Myeloproliferative Disorders, Haematological Malignancies
Watch Time: 5 mins

John Mascarenhas, EHA 2023: Overview and limitations of current therapeutic options for myelofibrosis

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Published Online: Jun 28th 2023

Myelofibrosis is a complex haematological malignancy for which the current first-line treatment is Janus kinase inhibitors. touchHAEMATOLOGY caught up with one of our valued Editorial Board members, Dr John Mascarenhas (Icahn School of Medicine at Mount Sinai, NY, USA) to discuss the current therapeutic options for myelofibrosis and their limitations.



  1. Could you give us a brief overview of the treatment paradigm for myelofibrosis? (0:12)
  2. What are the limitations of current therapeutic options for myelofibrosis? (3:11)

Disclosures: John Mascarenhas discloses consultancy for Novartis, Incyte, CT Bio, Kartos, Karyopharm, Celgene/BMSRoche, Imago, GSK, Pfizer, AbbVie, MorphoSys and Geron, grant/research support from Geron, Incyte, CTI, AbbVie, Celgene/BMS, Novartis, PharmaEssentia and Karyopharm, and is on the advisory board for Incyte, Morphosys, CTI, Geron, BMS, Imago and Galecto.

Support: Interview and filming supported by Touch Medical Media. Interview conducted by Lisa Glass.

Filmed as a highlight of EHA 2023.


My name is John Mascarenhas. I am a Professor of Medicine at the Icahn School of Medicine at Mount Sinai, New York City.

Could you give us a brief overview of the treatment paradigm for myelofibrosis? (0:12)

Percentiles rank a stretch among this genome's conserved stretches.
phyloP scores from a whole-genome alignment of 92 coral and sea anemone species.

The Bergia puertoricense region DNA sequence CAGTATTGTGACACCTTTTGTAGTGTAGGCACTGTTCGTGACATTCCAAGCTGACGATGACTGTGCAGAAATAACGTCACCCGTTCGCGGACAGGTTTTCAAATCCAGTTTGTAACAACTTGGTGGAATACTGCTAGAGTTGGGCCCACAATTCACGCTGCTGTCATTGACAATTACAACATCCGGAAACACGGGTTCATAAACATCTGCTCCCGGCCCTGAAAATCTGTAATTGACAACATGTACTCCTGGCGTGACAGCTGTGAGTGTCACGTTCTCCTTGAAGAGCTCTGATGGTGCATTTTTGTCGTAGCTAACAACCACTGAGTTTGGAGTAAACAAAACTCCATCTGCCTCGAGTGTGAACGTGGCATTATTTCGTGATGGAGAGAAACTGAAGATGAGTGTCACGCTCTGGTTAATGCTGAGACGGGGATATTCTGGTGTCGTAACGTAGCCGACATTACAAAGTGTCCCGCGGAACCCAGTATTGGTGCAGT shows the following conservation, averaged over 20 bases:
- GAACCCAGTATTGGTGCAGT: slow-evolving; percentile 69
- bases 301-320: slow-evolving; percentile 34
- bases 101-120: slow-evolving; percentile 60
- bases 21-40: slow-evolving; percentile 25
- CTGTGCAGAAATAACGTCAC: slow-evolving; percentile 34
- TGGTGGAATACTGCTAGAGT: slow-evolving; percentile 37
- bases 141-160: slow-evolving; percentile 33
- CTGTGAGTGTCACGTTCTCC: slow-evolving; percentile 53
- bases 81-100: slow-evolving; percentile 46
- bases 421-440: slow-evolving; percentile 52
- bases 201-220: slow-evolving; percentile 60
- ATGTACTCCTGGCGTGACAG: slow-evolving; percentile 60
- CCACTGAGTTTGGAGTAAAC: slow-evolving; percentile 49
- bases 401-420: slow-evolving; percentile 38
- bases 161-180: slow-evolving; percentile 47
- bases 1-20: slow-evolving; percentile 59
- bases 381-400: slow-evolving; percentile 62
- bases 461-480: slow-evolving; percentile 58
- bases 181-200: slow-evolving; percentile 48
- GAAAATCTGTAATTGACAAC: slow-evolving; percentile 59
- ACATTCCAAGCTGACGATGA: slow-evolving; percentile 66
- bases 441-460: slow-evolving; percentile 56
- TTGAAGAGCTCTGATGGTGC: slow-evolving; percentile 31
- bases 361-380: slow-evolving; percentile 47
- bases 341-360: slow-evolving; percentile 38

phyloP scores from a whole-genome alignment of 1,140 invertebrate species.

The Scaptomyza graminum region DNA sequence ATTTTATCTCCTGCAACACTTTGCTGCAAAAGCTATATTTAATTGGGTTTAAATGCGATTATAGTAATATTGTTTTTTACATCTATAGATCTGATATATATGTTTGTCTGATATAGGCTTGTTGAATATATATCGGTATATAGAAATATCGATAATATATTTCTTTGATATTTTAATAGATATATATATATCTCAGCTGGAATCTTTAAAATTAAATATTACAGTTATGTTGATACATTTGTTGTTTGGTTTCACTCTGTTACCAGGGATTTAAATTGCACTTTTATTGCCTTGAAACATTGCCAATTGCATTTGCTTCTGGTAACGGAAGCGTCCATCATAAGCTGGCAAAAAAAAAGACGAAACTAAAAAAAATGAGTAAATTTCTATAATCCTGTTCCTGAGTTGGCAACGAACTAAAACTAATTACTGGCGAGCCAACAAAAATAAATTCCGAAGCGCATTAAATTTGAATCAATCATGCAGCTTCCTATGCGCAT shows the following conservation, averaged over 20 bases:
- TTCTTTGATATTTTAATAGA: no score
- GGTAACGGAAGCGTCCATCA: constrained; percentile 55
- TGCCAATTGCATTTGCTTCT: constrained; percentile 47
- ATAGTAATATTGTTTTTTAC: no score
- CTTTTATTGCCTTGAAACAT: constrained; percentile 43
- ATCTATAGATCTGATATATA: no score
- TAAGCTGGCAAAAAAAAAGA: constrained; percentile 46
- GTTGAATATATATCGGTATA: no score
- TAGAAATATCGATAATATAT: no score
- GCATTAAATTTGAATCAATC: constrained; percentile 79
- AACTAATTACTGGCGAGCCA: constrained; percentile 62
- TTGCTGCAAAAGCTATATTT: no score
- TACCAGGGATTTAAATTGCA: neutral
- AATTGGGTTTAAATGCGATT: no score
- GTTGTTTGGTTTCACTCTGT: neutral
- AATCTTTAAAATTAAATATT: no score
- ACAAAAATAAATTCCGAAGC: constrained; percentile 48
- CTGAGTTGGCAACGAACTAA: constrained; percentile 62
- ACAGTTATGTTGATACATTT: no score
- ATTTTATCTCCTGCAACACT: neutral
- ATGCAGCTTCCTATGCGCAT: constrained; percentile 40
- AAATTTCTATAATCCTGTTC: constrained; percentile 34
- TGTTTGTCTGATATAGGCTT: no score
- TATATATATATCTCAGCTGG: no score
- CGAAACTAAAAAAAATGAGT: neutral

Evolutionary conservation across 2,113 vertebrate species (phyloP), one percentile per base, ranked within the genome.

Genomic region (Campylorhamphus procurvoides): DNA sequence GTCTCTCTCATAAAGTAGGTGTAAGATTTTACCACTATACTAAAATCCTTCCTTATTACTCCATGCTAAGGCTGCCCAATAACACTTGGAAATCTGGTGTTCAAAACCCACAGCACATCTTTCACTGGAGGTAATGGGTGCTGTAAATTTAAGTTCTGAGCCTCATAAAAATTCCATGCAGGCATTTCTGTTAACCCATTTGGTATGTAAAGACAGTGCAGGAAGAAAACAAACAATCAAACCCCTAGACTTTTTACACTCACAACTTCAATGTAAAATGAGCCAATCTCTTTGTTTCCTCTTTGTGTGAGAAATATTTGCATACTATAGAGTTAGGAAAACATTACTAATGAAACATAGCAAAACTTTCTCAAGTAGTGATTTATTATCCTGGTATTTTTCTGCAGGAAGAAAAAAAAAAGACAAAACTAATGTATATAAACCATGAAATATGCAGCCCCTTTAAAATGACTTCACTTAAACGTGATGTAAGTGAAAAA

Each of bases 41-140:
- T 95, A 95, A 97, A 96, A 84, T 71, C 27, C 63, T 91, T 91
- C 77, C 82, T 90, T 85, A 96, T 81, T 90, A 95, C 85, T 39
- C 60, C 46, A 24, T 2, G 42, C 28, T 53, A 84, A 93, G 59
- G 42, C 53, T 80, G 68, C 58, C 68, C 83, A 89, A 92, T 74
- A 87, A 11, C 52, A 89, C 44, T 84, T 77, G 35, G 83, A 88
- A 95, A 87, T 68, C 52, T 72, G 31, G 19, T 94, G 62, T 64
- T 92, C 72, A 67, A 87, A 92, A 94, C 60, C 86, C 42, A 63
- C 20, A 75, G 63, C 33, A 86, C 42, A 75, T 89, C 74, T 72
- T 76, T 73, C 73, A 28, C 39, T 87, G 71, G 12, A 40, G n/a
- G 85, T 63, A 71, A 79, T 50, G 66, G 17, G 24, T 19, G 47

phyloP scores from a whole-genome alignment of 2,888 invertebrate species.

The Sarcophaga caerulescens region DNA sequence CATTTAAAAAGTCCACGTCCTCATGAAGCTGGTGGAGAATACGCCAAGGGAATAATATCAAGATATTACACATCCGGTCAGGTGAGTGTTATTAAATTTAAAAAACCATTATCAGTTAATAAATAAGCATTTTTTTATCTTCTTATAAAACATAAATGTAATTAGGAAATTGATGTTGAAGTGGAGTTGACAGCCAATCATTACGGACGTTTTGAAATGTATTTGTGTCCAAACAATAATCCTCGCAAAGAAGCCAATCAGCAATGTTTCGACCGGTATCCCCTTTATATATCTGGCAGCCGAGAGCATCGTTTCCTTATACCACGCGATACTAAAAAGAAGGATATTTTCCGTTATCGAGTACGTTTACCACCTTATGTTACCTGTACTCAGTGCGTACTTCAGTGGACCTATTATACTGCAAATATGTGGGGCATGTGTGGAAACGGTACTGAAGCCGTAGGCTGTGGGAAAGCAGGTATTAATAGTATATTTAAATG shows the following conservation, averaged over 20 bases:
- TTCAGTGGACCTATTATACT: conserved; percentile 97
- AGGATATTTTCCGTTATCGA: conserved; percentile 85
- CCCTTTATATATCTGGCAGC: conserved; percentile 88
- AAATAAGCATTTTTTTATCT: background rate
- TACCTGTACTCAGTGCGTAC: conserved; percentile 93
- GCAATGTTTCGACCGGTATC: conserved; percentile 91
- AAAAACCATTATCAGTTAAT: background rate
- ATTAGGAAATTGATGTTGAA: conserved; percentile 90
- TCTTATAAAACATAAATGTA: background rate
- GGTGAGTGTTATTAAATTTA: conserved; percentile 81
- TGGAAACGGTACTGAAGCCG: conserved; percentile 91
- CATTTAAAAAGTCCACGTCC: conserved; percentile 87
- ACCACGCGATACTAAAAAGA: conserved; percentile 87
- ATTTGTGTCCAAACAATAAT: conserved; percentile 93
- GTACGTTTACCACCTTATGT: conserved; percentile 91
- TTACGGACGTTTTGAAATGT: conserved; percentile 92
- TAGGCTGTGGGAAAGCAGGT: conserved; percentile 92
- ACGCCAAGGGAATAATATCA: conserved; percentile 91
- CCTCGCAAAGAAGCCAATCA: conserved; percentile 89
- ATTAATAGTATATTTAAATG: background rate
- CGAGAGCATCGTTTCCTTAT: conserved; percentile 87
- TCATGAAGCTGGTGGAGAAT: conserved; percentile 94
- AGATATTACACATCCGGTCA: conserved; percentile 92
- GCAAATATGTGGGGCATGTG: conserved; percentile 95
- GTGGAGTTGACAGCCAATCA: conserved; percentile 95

Myelofibrosis is a complex haematologic malignancy that originates at the level of a stem cell and there’s a lot of clinical heterogeneity and variability in the way the patients present and they behave. We know that even in terms of risk stratification, there are patients that can have, you know, very low risk features at baseline, with a prognosis that could be measured on the order of 10+ years, and then a patient who can present with significant adverse clinical variables with the prognosis that could be closer to 1 or 1.5 years. So there’s a lot of variability in the outcomes of patients. So we’d use pragnostication, risk stratification, or put patients into risk groups, and that generally helps us decide on whether a patient may be appropriate for stem cell transplantation, which is the only curative option, at a risk of morbidity and mortality. Unfortunately, many of our patients really aren’t candidates for transplant either because they’re too advanced in age or they have too many competing comorbidities. So really, the reality is only a fraction of patients actually get transplanted and cured with this modality. So really the majority of patients are getting JAK inhibitors as the first line of therapy to address spleen and symptom burden, there are a proportion of patients that are predominantly faced with anemia as the major clinical manifestation. So for those patients, we follow an algorithm that’s endorsed by the NCCN that is very similar to our MDS algorithm. You check the erythropoietin level, you can give an ESA, if the EPO level is low, one can try danazol or immunomodulatory drugs like thalidomide or lenalidomide or even low dose pomalidomide, all of which collectively have response rates of about 30% in terms of anemia and frankly don’t really have durable responses even when they do occur. So it’s really an unmet need in anemia. We have great JAK inhibitor options for the spleen and symptom aspects, so ruxolitinib, fedratinib, pacritinib, particularly for those patients with cytopenic myelofibrosis phenotype, those patients that are on the opposite side of the proliferative patient, so the low platelets, anemia, and the disease biology does appear to be different in these patients. And then we are expecting a fourth JAK inhibitor to be approved in the US, momelotinib, which also, as an activim receptor inhibitor like pacritinib affords an anemia benefit. So we have this, you know, growing array of JAK inhibitors that do have differences in their kinome profile. There are some nuances in terms of toxicity and niches in which we can really cover and have options first line and second line now for our patients with myelofibrosis, which is fantastic and the field is now moving into combination therapies and trying to build upon these initial advances that we’ve made.